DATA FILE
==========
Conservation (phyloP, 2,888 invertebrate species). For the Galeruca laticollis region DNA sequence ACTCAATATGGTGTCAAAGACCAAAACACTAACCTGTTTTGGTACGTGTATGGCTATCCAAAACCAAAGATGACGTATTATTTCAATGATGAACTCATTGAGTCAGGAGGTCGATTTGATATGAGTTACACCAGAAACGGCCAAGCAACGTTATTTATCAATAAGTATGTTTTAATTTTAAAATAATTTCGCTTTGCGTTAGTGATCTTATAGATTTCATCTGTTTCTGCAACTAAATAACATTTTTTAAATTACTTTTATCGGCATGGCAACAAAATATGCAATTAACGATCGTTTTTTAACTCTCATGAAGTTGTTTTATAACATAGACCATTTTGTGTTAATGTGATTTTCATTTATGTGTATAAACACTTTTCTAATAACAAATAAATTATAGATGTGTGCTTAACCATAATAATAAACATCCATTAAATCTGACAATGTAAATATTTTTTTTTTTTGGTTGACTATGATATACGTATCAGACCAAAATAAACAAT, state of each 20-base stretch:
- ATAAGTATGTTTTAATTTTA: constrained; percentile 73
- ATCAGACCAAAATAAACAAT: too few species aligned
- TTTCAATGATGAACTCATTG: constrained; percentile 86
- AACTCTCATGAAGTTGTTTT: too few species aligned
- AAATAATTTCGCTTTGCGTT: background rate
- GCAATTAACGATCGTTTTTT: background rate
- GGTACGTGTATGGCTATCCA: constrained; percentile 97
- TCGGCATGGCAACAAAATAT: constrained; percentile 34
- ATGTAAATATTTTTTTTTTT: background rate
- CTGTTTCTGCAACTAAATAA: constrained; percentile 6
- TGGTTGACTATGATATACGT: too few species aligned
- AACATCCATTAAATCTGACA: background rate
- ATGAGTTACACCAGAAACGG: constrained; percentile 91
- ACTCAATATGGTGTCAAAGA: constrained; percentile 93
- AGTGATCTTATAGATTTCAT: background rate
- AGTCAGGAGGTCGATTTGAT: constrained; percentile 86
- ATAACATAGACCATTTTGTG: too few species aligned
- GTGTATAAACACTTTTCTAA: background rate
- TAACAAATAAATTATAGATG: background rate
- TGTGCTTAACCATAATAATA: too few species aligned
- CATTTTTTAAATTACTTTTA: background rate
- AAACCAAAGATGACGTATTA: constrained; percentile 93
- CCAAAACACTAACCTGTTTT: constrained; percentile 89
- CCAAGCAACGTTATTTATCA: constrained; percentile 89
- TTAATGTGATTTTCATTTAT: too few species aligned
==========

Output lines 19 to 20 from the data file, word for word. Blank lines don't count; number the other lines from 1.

- GTGTATAAACACTTTTCTAA: background rate
- TAACAAATAAATTATAGATG: background rate